Okay, what’s the deal with bed sheets? I know, I seem to have an obsession with beds, if my previous columns are any evidence, perhaps because sleeping is not one of my best things.
And with all the catastrophic wars and wildfires and epidemics in the world, there are surely more important issues I should be addressing.
But seriously — what is the deal with bed sheets?
First of all, they never fit properly. Fitted sheets that claim to be sized for full-size beds have to be stretched on the rack from your dungeon before you can put them on your mattress.
Twin-sized sheets fit your toddler’s crib, if you’re lucky — and any mattress has to be folded over on itself by three NFL linebackers before you can wrestle a fitted sheet onto it.
Queen-sized sheets seem to be large enough to cover king-sized beds, and king-sized sheets seem to be large enough to cover Australia.
The flat sheets which are supposed to go on top are just as erratic. I have bought queen-sized flat sheets that barely reach my navel once they’re tucked under the mattress. Conversely, I’ve bought queen-sized sheets that could cover the outside of our 15-foot x 15-foot pavilion tent.
Isn’t there some sort of internationally accepted standard measurement for all these bedsheet designations? Like we have time zones that start from Greenwich Mean Time, couldn’t we have bed sheet measurements that are regularized worldwide?
The same goes for clothing measurements. On the rare occasions when I am intrepid enough to purchase clothing online, I find it’s a real crapshoot to try to get something that fits, especially if the product is coming from anyplace farther away than Altoona — and sometimes even then!
I bought a size 4X jacket from a place in China one time, and when it arrived it was too small for my size 2 niece. Another time I coughed up for a blouse from Texas in a size 14; when it arrived, it would have comfortably fit an Apatosaurus.
But I digress. Back to bed sheets.
If you buy inexpensive sheets, you cannot sleep on them more than twice before they develop little “pills” on the surface of the fabric which begins to feel like you are lying on pebbles.
Expensive sheets give you “thread counts” on the wrapper, which tells me exactly nothing. Presumably it’s an excuse to charge you more, but having more threads in my sheets doesn’t seem worth the extra $50.
Any sheets are terribly expensive these days to begin with. If they have a designer label on them, they cost more than childbirth. Designer sheets are clearly only expensive because of the label; they are never any prettier than the cheap sheets, and sometimes not as pretty.
Lots of the designer-label sheets look like they were made for use in the solitary wing of a maximum security prison.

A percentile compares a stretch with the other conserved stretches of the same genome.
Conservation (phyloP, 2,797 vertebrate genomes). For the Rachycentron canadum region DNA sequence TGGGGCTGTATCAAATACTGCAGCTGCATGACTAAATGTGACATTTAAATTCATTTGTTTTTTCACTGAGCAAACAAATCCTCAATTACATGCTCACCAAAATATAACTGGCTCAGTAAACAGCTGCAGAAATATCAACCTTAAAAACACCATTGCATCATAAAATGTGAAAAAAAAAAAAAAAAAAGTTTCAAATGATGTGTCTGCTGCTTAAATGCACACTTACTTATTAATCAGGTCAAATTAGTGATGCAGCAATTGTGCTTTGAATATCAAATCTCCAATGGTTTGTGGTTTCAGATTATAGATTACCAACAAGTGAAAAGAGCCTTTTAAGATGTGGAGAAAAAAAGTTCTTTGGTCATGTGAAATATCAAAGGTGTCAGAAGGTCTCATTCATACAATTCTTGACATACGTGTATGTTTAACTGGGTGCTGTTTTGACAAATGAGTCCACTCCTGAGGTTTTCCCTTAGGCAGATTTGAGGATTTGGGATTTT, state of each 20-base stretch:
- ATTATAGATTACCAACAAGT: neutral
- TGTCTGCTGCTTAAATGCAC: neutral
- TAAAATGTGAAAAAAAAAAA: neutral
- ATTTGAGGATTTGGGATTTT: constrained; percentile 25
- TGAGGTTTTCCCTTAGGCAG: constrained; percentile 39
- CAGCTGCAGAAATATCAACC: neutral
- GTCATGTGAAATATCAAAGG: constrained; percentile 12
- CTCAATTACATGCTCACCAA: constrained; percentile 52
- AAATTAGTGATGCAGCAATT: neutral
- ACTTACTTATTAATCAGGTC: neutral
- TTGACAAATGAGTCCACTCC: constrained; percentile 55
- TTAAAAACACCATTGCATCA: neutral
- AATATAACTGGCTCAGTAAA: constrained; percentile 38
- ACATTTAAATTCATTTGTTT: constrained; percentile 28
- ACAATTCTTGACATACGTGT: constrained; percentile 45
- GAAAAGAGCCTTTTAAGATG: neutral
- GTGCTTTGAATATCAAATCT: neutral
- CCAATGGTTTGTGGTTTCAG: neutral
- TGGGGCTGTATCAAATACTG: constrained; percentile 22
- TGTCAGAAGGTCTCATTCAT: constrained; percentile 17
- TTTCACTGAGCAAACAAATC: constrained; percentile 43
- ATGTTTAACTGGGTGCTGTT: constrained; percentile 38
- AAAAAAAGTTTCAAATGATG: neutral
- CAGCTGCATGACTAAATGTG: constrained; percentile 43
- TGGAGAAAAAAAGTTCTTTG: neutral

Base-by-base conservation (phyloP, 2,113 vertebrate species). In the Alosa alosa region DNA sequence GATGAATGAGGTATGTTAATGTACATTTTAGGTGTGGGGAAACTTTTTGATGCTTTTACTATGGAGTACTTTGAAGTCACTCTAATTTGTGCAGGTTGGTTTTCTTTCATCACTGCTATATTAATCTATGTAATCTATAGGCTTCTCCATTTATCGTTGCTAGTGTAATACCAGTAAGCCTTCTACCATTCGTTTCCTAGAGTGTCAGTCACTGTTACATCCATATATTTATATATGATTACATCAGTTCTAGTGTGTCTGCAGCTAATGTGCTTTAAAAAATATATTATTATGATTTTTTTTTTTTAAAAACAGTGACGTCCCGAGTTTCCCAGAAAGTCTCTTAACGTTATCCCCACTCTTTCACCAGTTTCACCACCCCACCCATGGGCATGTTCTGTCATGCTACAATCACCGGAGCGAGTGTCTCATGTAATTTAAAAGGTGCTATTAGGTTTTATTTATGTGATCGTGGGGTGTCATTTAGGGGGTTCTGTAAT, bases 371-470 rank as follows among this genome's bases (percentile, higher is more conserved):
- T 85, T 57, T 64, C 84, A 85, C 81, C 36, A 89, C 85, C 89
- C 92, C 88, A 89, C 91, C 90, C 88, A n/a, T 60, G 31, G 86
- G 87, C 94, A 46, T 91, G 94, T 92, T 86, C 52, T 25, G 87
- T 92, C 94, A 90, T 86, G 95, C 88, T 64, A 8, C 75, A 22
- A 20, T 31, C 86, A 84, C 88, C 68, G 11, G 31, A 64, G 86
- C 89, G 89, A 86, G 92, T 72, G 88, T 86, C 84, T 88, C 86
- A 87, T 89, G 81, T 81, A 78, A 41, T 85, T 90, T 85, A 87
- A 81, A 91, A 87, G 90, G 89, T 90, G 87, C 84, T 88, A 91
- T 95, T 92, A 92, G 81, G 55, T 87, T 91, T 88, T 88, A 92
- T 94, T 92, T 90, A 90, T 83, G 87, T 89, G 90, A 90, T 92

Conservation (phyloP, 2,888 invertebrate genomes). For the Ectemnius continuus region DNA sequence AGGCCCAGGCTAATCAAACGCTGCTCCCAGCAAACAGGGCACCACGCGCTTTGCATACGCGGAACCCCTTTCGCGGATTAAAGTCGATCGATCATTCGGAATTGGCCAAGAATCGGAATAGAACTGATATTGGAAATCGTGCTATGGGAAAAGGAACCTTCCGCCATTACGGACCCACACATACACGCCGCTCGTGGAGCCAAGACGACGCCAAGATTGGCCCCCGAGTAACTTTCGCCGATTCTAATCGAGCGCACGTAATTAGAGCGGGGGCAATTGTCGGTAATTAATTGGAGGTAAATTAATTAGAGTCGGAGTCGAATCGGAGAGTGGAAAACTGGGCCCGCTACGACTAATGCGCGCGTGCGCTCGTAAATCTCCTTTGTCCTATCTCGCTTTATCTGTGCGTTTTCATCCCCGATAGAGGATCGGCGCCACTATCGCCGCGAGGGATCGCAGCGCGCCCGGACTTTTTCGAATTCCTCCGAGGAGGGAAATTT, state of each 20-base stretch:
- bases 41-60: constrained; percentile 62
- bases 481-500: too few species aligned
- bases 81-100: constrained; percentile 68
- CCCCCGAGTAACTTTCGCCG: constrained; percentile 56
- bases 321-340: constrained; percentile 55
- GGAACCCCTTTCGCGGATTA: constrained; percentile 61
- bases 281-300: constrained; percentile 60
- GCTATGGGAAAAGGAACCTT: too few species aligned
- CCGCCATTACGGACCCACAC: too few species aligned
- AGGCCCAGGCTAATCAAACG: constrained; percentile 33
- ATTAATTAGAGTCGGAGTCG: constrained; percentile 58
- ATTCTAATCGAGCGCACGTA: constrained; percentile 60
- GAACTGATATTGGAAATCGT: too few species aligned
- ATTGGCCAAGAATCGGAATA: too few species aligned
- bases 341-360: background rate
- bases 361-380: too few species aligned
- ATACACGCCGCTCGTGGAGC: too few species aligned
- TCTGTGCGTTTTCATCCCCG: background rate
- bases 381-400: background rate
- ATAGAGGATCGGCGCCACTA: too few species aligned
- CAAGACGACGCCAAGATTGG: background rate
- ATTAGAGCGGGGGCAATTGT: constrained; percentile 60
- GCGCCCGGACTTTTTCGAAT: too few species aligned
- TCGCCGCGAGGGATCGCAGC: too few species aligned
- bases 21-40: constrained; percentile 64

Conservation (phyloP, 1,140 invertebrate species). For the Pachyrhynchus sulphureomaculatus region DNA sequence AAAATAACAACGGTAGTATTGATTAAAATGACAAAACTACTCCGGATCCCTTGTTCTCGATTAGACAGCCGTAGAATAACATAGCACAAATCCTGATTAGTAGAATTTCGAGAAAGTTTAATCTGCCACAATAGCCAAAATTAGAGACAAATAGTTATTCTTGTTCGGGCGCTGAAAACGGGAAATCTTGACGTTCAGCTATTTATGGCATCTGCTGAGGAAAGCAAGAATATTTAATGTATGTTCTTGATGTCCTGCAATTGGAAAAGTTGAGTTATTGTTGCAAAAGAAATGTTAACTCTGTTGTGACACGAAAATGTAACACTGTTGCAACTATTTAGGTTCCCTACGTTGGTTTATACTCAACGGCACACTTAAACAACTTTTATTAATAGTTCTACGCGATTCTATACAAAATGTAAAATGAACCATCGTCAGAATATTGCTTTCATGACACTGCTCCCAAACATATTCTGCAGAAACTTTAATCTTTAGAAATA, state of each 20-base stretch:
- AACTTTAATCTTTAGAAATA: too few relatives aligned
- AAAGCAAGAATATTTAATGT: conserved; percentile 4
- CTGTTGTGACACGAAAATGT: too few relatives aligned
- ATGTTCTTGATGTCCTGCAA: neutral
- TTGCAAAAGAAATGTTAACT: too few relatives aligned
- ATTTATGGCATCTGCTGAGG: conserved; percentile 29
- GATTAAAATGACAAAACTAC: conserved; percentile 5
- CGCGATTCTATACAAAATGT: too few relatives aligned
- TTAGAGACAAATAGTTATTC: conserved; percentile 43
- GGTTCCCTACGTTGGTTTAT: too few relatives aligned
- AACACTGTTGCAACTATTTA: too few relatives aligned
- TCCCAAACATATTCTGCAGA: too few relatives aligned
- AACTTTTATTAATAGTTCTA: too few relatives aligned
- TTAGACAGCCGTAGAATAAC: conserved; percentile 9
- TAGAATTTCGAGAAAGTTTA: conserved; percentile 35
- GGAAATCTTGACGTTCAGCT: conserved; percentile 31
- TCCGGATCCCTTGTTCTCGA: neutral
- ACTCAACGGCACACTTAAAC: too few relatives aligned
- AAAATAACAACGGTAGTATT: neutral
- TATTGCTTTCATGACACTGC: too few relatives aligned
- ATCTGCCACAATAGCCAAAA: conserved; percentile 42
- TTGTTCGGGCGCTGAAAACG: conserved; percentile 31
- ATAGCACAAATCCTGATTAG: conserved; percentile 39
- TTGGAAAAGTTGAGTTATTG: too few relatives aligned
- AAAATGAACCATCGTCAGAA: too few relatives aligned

When I was a kid, most of our sheets were just plain white. This made a lot of sense, because then you didn’t have to go hunting through the laundry for the sheets that matched in design — they ALL matched. Fitted sheets weren’t really a “thing,” either; you used top sheets on the mattress itself, you just learned how to fold them under so they stayed put.
One of the rare improvements about today’s sheets is that they don’t require ironing — not that I would anyway. I’m sleeping on them, not entering them in an art exhibit.
My mom spent hours ironing sheets in our basement, where the washer and dryer were. I never could understand why. They were just going to get all wrinkled up anyway. I’d put it down to the regimentation of her military background — except that she didn’t have one.
For some reason entirely unknown to any sane human, I decided to sort through and re-organize our linen closets a few weeks ago. I am frank to admit that I haven’t delved into their depths since we moved into the house in 2001.
I discovered a large amount of baby paraphernalia which I haven’t used for over a decade, plus a lot of things that had no business being in a linen closet, like the Allen wrench my husband’s been looking for since 2008 and a copy of “The World According to Garp.”
There were also a ton of sheets which apparently didn’t match any other sheets anywhere in the house.
I pulled all of these out and began to pair them up as best I could. It was then I discovered the shameful secret of bed sheets:
Many of their labels don’t tell you what size they are claiming to be.
Why on earth not? I’m not going to re-wrap them in their original packaging every time I use them! And I certainly don’t have time to try to put them on a bed to figure out what size they are every time they come out of the dryer!
I don’t care that the label says “Tommy Hilfiger” on it! (And by the way, who the heck is Tommy Hilfiger, and why should I care?) And what difference does it make to me after I’ve bought it that it was made in Hong Kong? I just want to know if it’s twin, full, queen or king!
It took me four hours to get all the sheets and pillowcases paired up (and whose stupid idea were “pillow shams,” by the way?) and longer to match up towels with washcloths.
Then I put them all away in neat stacks in the linen closets and I intend to forget all about them for another 18 years.
And tonight we all start sleeping in hammocks.
Ellen McDaniel-Weissler is a LaVale freelance writer. Her column appears on alternate Sundays in the Times-News.